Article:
The age of globalization was one of "irrational exuberance." Never before has there been as much capital in the world as there was in the fiat money era, and "cheap credit grants people and firms who normally couldn't be in the game the illusion of undefeatability." Demographic structures of Western and Asian societies are aging rapidly; the boomer generation—the largest generation in human history—will retire entirely in this decade. Along with it, a huge pool of capital will disappear, because retirees don’t invest as much. Their mass retirement will mean a huge contraction of funds coming into the budgets, since they will stop paying taxes. Generous welfare systems will become societal suicidal pacts.

This demographic and deglobalizing transition will have a devastating impact in other areas as well. Technological progress in most parts of the world will slow down substantially as there will be a shortage of skilled workers, markets, and financing. Even more frightening seems the specter of famine looming over the world. In a fluid security environment many countries will not be able to buy fuel for their machinery, import fertilizers, or simply food. High borrowing costs will further deteriorate the dire state of agriculture. For most countries, energy self-sufficiency is not feasible. The inability to buy energy on the markets will mean for them not only a lowering of living standards, but a complete exit from modernity. Greentech won't be a solution, as it needs “correct geography,” something that few places in the world can boast of.

The Americans will concentrate on the Western Hemisphere; a version of the Monroe Doctrine will be revived. They will be strong enough to keep problems of Eastern Hemisphere from spilling over into their zone of influence. Zeihan predicts that by 2040, the U.S. will be reindustrialized; millennials will come of age, pumping their capital into the economy, all while the rest of the world is scrambling to pick up the remnants of the defunct global economic system.

"The entire concept of the Order is that the United States disadvantages itself economically in order to purchase the loyalty of a global alliance. That is what globalization is. The past several decades haven't been an American Century. They've been an American sacrifice," writes Zeihan. In the new era, the gap between the U.S. and the rest of the world will be even wider than at the apex of the unipolar moment. "Never before in human history has the premier power from the previous era emerged so unassailably dominant at the beginning of the next."

Balaji Srinivasan argues for an opposite future in The Network State. America is running out of time; rather than geography and demographics, technology and politics seem of greatest importance to him. Whereas to Zeihan domestic politics are nothing but noise, for Srinivasan, "the question of what America's role in the world should be next remains unanswered, because the question of what America represents at home remains unanswered."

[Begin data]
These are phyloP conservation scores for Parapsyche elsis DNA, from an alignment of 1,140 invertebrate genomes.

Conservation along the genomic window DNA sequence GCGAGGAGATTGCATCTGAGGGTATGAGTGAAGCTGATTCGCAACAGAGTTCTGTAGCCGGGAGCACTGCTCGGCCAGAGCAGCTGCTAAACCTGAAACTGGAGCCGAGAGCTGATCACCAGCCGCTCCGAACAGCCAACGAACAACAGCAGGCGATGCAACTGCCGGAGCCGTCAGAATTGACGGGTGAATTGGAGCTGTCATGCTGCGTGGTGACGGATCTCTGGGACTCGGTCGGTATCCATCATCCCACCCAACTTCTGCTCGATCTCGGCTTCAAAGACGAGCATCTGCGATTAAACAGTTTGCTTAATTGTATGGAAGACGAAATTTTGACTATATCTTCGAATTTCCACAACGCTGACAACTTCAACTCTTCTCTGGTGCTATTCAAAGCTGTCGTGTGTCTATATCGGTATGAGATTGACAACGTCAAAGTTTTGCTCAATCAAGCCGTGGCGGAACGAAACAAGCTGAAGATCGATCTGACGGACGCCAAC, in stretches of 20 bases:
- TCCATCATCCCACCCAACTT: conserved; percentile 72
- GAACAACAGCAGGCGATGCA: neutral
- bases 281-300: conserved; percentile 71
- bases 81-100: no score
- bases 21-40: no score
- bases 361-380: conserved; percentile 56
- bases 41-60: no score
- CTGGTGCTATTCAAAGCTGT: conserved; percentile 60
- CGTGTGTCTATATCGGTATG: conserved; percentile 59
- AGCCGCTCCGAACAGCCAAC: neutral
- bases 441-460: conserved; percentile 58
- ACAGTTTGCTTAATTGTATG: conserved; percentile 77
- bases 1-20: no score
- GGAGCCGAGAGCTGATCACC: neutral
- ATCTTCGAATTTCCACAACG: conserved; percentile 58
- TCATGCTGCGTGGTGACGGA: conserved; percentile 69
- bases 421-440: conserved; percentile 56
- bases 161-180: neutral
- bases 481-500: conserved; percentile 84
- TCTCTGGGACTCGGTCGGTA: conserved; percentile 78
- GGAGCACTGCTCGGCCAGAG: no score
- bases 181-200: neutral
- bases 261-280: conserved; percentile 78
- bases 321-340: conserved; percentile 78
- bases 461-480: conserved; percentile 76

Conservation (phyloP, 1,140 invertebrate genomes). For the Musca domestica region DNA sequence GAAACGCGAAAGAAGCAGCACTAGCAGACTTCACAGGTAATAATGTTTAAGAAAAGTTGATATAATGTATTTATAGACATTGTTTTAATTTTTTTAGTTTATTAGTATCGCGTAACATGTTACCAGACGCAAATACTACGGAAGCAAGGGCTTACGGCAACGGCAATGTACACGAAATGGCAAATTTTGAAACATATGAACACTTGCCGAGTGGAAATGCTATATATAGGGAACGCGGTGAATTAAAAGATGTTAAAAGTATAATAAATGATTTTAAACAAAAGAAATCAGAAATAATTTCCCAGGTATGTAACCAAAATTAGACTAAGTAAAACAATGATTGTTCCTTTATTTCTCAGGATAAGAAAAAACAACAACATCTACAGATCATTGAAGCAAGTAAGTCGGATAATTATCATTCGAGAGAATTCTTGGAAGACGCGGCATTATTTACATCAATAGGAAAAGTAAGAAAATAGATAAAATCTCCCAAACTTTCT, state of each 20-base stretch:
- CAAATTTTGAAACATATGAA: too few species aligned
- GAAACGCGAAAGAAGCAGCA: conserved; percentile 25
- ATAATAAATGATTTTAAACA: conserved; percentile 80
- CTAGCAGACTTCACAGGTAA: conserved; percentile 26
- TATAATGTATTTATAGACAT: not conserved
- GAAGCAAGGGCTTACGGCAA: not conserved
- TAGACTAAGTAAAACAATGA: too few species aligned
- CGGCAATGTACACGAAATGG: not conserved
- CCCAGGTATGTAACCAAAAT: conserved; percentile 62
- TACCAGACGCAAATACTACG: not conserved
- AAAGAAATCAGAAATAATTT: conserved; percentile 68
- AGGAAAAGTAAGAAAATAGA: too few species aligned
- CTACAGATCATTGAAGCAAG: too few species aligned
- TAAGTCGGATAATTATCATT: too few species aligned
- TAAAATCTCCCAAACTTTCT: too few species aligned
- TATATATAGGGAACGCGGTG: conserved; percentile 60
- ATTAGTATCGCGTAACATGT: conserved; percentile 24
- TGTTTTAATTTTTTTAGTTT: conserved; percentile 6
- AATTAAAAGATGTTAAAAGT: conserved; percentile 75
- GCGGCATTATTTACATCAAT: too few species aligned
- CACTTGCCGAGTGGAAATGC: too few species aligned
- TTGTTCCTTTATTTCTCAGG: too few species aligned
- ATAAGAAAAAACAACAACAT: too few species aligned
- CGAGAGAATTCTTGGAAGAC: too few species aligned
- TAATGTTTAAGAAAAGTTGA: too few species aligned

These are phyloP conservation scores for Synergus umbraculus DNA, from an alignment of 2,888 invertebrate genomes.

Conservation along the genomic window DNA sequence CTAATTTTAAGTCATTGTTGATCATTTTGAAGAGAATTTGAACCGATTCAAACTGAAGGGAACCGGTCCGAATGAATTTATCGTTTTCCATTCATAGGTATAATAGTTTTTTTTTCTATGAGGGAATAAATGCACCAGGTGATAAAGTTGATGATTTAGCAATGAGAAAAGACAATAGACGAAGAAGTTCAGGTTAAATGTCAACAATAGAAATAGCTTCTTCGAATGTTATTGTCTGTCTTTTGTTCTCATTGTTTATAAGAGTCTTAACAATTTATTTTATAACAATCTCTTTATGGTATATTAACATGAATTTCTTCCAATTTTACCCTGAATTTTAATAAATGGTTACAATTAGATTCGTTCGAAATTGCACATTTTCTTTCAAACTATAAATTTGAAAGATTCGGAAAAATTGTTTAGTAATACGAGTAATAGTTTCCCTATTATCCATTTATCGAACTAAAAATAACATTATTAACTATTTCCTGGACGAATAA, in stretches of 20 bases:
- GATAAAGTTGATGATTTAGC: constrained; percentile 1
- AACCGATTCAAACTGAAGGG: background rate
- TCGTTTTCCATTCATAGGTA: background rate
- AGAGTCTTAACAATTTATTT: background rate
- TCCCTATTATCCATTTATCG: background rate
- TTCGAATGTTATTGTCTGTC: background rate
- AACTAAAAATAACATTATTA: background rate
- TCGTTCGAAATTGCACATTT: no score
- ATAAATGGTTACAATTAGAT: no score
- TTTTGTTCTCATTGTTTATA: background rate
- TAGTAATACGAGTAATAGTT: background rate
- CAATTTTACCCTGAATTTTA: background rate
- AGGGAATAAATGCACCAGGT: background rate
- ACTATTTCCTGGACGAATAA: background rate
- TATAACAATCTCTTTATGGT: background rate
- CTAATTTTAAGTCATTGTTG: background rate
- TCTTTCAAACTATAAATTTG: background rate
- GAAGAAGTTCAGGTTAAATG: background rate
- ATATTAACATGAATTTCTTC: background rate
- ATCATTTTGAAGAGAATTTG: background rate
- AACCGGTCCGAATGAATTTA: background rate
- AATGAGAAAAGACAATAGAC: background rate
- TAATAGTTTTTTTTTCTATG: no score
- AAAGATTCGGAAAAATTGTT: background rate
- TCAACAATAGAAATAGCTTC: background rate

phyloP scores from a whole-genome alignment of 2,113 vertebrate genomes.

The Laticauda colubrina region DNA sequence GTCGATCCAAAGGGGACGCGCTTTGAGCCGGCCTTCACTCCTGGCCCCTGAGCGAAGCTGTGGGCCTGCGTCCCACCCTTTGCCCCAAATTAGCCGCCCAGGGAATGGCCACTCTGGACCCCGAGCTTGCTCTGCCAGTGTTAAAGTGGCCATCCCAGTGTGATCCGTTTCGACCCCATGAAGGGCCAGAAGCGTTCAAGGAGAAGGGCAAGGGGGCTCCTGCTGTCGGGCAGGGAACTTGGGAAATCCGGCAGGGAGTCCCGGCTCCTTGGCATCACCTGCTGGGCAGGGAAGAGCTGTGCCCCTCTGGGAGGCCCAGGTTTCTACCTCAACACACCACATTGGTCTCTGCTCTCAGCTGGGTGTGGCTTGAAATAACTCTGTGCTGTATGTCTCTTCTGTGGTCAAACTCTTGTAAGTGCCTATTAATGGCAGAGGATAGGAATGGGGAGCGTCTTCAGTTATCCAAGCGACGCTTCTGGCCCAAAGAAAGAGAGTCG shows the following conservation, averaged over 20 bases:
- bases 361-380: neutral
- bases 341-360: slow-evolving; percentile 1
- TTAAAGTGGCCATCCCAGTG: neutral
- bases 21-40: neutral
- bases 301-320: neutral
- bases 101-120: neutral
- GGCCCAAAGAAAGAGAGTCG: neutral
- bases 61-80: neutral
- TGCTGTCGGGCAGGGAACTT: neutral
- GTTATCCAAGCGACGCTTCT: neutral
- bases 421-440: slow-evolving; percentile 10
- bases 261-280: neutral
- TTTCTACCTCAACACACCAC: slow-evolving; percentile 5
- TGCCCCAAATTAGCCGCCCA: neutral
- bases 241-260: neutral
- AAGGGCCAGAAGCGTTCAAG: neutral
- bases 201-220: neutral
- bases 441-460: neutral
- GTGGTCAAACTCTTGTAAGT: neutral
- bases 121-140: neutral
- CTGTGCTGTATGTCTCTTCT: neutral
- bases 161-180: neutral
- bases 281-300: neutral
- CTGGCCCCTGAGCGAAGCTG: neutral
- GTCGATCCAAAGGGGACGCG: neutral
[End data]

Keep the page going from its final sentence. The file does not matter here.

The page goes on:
In his eyes, the U.S. is in a state of deep crisis, if not decadence. One visible manifestation is the decline of capacity to build in the physical world. What is essential about the current predicament, however, is power relations. Watergate, according to Srinivasan, represents the moment—contrary to its romantic myth—when the American state lost its autonomy. It was then that a takeover was executed by media corporations, which "cooperated to get Nixon fired and the Pentagon Papers leaked, proving that the control circuitry outside the State was upstream of the mere elected government and US military" (it's worth noting that Éric Zemmour interprets the event in the same manner).

The doctrine peddled by the network exerting control over the state—the "NYT Establishment" as Srinivasan calls it—has changed the face of America: “Woke America is to America as Soviet Russia was to Russia. It is the most left-wing country in the world, the place where whites go to the back of the line for vaccinations and the self-admitted sponsor of global revolution. Its core premise is ethnomasochism, which can be paraphrased as ‘white people are the worst.’” Under the sway of the establishment, America has not only turned into a country of ethnomasochism, but has introduced an unhealthy, sterile culture. Srinivasan points out that the authoritarian left puts on a pedestal not NASA or Space X, but Watergate. When “what’s applauded is putting a man out of work, rather than putting a man on the Moon, there will be a lot of cancellation and not a lot of creation.”

The confirmation of the power of this network, symbolized by the “NYT Establishment,” occurred in January of 2021. It was the Watergate of the digital age: tech corporations decided to expel the sitting president and his supporters from social media. Americans could see again that "the people with their fingers on the button are no longer elected officials of the state. Does the US government feel like it is in charge? That is what Network > State means."